Jimmy Yongue of Breaux Bridge speaks during his induction into the USA
Gymnastics Hall of Fame in Dallas. Yongue competed in meets worldwide in the
1960s and later became a coach.
from the Daily Advertiser, September 21, 2009)
BREAUX BRIDGE — Trampolinist Jimmy Yongue thought his friends were kidding him,
but they were serious about his inclusion in the USA Gymnastics Hall of Fame.
When ceremonies were held recently, the
honor finally began to sink in.
"They call your name, and there
were so many people there who knew me," Yongue said. "I had been in
the sport so long, and so many were clapping for me. It was a real
Induction ceremonies were held in
conjunction with national championship competition in Dallas in mid-August.
Yongue and his wife, Pie, were flown to the event. Numerous friends from St.
Martin Parish drove to attend, while others flew in from Pennsylvania,
Connecticut and Chicago.
"Over the years, Jimmy made a lot
of friends who were Olympians," said coach Jeff Hennessy, who mentored
Yongue at UL (then USL) in the 1960s. "Of course, we had a bunch from here
who went, too. We probably had 40 from the Lafayette area.
"He deserves it."
Yongue competed in numerous
international meets and world championships under Hennessy. He won the bronze
medal in synchronized trampoline at the 1968 World Championships and was the
North American champion in 1964-65.
Although injuries twice interrupted his
career, Yongue vied for honors in 13 international competitions, was an NAIA
All-American in 1967 and 1969 and in 1969 was Outstanding Trampolinist and
Southern AAU Outstanding Athlete.
Hennessy recalled one of Yongue's first
experiences outside the United States.
"Jimmy was probably 16,"
Hennessy said. "We had an invitation to have athletes compete in Germany.
So, I asked his father if he would object, and he said, 'Fine. Send him.'
"When he got there, Jimmy got lost
because he couldn't speak German. He got on a train, and got off at a town with
a name that looked like the town he needed, and nobody picked him up. They
finally discovered his situation, and the German coach picked him up.
"There were several towns with
similar names, and he got pretty close. That was his first experience in
Yongue also excelled as a coach,
mentoring two world champions in 1972 in Germany as coach of the U.S. team,
earning Coach of the Year honors in 1973-74 and producing dozens of standouts.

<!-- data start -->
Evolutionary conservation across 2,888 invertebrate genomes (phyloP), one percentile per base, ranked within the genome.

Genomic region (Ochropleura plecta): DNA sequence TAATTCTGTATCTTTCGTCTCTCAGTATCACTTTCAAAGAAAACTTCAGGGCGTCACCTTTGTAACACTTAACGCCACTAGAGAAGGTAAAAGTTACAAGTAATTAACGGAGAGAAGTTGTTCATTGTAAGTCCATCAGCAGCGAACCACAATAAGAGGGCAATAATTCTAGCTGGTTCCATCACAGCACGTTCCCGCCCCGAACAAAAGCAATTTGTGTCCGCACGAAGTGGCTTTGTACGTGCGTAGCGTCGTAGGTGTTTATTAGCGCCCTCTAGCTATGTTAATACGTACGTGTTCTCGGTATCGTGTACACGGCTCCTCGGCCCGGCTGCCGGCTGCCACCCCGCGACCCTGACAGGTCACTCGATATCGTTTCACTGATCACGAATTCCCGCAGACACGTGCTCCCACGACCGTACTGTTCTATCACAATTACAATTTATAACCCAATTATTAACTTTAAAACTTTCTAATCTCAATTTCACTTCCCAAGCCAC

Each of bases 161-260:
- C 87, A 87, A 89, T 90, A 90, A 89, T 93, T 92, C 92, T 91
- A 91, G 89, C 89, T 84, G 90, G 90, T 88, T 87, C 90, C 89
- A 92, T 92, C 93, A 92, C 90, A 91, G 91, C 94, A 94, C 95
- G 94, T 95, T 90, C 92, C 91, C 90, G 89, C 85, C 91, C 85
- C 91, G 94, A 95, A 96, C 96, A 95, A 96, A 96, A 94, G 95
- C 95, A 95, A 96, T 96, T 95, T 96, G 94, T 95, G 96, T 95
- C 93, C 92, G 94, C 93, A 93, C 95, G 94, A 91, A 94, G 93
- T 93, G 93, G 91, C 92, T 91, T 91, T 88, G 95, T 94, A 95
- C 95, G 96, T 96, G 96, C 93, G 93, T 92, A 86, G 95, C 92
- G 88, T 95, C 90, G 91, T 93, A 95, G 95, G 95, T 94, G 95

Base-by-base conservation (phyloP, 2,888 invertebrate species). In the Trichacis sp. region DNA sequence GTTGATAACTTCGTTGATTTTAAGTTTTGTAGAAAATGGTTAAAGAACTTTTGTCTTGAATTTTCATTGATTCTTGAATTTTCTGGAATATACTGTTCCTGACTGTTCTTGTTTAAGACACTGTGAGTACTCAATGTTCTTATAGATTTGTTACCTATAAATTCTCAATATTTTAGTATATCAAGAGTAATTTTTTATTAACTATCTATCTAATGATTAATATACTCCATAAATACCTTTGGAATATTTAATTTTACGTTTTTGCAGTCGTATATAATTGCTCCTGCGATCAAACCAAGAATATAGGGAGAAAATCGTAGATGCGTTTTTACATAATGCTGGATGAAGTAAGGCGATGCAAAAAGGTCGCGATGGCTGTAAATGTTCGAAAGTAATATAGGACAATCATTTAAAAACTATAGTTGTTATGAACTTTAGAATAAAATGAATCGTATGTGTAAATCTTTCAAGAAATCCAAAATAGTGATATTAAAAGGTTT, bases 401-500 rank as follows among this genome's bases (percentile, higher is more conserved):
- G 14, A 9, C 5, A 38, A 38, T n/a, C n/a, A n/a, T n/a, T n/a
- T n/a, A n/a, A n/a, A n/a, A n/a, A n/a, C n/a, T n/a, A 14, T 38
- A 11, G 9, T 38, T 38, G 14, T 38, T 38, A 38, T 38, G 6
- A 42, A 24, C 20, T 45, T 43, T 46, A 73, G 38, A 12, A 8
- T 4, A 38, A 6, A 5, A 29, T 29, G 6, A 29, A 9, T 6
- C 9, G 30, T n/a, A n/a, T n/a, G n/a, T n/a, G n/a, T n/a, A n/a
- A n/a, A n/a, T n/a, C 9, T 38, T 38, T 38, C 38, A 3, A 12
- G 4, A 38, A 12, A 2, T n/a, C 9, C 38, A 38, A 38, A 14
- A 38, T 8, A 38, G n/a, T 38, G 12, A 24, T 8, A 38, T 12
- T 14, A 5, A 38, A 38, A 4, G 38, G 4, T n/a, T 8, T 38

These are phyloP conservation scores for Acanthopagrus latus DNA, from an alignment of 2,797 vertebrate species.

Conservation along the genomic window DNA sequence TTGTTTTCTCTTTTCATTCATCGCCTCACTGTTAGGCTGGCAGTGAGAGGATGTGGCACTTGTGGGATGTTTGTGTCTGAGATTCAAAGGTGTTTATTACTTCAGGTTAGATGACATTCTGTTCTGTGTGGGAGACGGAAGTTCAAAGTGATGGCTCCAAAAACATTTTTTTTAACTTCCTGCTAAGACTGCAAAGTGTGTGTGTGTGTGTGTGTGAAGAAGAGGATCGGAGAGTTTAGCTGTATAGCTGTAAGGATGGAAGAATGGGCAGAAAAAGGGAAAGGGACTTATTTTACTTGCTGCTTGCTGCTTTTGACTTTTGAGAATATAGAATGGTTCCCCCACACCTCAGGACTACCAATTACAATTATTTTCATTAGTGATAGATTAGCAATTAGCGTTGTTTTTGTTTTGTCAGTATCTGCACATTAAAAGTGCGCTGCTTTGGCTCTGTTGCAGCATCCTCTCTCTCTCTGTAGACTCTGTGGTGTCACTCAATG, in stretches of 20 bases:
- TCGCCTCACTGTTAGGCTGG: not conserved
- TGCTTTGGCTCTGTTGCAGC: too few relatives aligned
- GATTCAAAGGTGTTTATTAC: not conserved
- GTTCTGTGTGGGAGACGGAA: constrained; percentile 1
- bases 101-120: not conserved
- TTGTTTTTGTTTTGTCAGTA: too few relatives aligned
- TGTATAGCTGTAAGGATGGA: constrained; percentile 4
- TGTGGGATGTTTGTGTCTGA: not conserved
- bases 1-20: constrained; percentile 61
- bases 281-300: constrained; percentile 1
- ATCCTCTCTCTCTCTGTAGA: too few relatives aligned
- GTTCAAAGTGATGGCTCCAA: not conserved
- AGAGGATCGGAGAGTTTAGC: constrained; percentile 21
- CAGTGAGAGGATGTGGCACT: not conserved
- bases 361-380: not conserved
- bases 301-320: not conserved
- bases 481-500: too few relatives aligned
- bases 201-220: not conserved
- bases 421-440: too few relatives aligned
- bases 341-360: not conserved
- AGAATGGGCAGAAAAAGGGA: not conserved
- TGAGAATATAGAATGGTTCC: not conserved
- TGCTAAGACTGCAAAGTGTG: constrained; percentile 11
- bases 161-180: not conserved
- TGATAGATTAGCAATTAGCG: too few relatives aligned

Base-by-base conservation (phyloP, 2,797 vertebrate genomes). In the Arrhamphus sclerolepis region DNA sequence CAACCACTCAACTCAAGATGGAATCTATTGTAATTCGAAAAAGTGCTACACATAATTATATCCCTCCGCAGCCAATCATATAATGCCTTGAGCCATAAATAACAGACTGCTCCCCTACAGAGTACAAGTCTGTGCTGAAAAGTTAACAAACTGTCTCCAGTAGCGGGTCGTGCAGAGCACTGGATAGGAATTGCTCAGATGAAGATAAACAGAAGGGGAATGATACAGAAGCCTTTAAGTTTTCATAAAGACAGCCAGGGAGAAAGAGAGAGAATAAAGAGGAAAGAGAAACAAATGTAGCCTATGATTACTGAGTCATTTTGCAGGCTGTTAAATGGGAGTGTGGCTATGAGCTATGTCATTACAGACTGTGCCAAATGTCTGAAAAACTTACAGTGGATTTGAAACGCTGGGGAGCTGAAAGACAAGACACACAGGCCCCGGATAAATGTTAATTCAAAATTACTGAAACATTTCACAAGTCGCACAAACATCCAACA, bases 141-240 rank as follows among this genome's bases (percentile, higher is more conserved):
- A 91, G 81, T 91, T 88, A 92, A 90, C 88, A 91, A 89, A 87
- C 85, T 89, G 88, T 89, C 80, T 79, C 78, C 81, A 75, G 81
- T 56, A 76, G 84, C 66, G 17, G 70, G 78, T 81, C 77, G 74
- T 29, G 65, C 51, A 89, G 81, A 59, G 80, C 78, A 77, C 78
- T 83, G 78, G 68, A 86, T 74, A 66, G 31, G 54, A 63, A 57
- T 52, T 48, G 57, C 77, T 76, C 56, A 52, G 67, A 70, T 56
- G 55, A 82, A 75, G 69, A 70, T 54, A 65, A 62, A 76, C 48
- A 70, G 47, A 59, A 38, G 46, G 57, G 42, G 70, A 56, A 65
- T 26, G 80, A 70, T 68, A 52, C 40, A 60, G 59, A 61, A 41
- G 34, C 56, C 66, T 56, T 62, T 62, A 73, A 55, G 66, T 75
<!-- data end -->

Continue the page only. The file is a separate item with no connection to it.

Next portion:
Former UL star Stuart Ransom was
tutored by Yongue in Memphis and entered the Hall of Fame last year. Ransom was
among those on hand at this year's event.
Inclusion in the Hall of Fame was
especially gratifying for Yongue, who survived a gruesome traffic accident in
2008 that left several limbs shattered.
"It crushed all my bones,"
said Yongue, who suffered a broken arm, hip, leg and two broken feet. "I'm
full of metal. That (recovery) has been my excitement for the last year and a
Yongue recently retired from coaching
after helping fellow ex-UL star Gary Smith at Acadiana Gymnastics and assisting
at other area clubs, as well as running a self-motivating gymnastics program at
Thomas Park (1978-98) and at St. Bernard Elementary School in Breaux Bridge.
He said standouts in trampoline and
gymnastics are more difficult to find now.
"To be a trampolinist is
hard," he said. "You have to spend so much time training, two hours a
day, five days a week. Kids aren't going to train like that anymore. They don't
have the time. So much other things are offered to them."
He also noted that the Deep South can
be a difficult place to grow his sport.
"Gymnastics is a big deal in
Pennsylvania, Connecticut, and even in Dallas," Yongue said. "In
Louisiana, it's mostly football."
But at UL in the 1960s and '70s, Yongue
and others under Hennessy earned the school a name in trampoline. The Hall of
Fame provided recognition of those efforts.
"When you die, they tell your
history," Yongue said. "They showed a video, and everything was
We at Red's would like to extend our sincere congratulations to Jimmy, a long time "fixture" at Red's!